A backyard sting operation
Don’t you love it when a simple backyard project completely turns course and becomes an Adventure (with a capital A)?
Saturday I went out with pruners and gloves. The sun was shining despite some black clouds, and it hadn’t rained a drop.
Until I started toward the garden.
Grumbling, I waited. When the rain stopped, out I went again. While cutting dead blossoms off the massive lilies in the front garden, I noticed a hornet or two buzzing around. Then there seemed to be more, and more, and I noticed they were disappearing into a crack between the boards of the front porch.
As I watched, more and more hornets flew in under the porch from the latticed sides, and still more went through that crack on the step. There was obviously a nest under there — and that close to an entrance to the house, it had to go.
A few moments later, armed with wasp and hornet spray, I shot the foam through both sides of the porch and down the cracks in the steps. Hornets still flew. The can said to wait several hours or overnight for those returning to the nest to be affected. “One treatment is all it takes,” the directions proclaimed.
Sunday morning, there were just as many hornets as before. My dad stopped in to see what was up. We trained flashlights under the porch to no avail. No nest was visible. Hornets came and went all the while. After treating the area again with the insecticide, Dad noticed what he thought was the edge of a nest in a narrow space between porch boards. There it was, just the gray, papery edge. And if that three- to four-inch strip was just the edge, it was no tiny nest.
After the blade of a garden edger failed to make contact with the nest, off came one of the latticed sides for clear access. And we still couldn’t see the nest. Studying its placement under the step, we realized it must be attached to the top and to the large board in back of the step. (Curse that well-constructed porch.)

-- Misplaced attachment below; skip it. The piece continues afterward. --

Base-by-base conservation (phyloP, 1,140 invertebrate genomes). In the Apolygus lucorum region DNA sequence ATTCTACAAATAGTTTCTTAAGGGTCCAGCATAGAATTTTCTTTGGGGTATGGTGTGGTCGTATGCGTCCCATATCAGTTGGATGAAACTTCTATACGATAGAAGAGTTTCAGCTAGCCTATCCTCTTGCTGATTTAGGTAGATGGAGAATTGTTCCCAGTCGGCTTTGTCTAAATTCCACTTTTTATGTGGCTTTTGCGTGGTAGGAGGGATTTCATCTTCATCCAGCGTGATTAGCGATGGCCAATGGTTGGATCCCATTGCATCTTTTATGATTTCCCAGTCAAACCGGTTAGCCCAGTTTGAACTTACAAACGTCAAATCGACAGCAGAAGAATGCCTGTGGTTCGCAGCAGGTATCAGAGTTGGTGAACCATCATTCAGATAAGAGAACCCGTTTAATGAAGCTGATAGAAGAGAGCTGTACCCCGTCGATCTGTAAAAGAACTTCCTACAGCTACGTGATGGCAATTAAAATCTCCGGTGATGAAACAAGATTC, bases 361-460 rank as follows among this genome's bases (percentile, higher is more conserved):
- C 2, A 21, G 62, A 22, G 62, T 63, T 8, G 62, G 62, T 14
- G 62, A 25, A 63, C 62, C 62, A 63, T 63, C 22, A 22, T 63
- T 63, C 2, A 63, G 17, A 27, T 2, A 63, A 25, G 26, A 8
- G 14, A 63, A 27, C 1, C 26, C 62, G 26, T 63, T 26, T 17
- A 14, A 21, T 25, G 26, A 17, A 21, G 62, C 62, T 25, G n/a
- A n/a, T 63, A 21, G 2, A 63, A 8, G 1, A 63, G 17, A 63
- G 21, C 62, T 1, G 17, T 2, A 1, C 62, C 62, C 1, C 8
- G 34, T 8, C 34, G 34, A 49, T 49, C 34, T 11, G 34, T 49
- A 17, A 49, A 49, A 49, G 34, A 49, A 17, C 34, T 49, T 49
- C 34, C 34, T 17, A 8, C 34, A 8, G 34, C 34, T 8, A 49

Even blasts of water from the garden hose, angled under the step, failed to have any effect.
Surprisingly, the insects weren’t aggressive — they simply flew around and around us, traveling to their papery home.
My dad, in full MacGyver guise, asked for an old wire coat hanger. This he bent with pliers to form a straight piece with the end bent at a right angle, reasoning we could feed it through the step, then turn it to slice the nest off its anchor. Several tries later, the nest hadn’t moved. As we pondered the next move, one last swipe with the wire resulted in a soft plopping sound.
Success. The nest was down.
It was about four inches in diameter and nearly six inches long. With a spade I rolled it out onto the lawn.
The thing was constructed in about four levels, attached to one another in a spiral formation, with hundreds of cells — some filled with eggs, some with (bleahhh) larvae and some with developed hornets. We treated the nest on all sides and put the porch back together. And I only suffered one small sting on a finger, which developed into a small welt with a bit of swelling.
On my dad’s advice I tried the old-fashioned meat tenderizer remedy, which involves making a paste and covering the wound area for about 20-30 minutes. This diminished the swelling and redness like magic.
Of course, I wanted to know why it worked. The answer lies in papaya. According to several internet sources including hopkinsmedicine.org, the enzyme papain, found in papayas and included in meat tenderizer, not only breaks down tough meat tissue but will also neutralize the insect venom.
According to descriptions from the University of Maine Cooperative Extension website and buzzaboutbees.net, these were likely some kind of paper wasp. They didn’t behave aggressively, and the nest was pear-shaped and constructed with a paperish covering.
After studying that nest, I have to say it is truly amazing how such tiny creatures can construct a home out of wispy papery material, fill it with perfectly symmetrical cells to grow their young, and attach this structure to something so securely that it can withstand wind, weather and human efforts to remove it.
Fascinating and beneficial though they may be, however, I’m glad none of the critters from that nest will be squeezing in around the door.
Only one problem, said a neighbor yesterday. They won’t return to the same place to build — they’ll move on. He seemed a bit worried.
Paula Brewer is assistant editor for The Star-Herald, Aroostook Republican, Houlton Pioneer Times and St. John Valley Times, plus websites TheCounty.ME and FiddleheadFocus.com. She can be reached at 207-764-4471 or via email at firstname.lastname@example.org.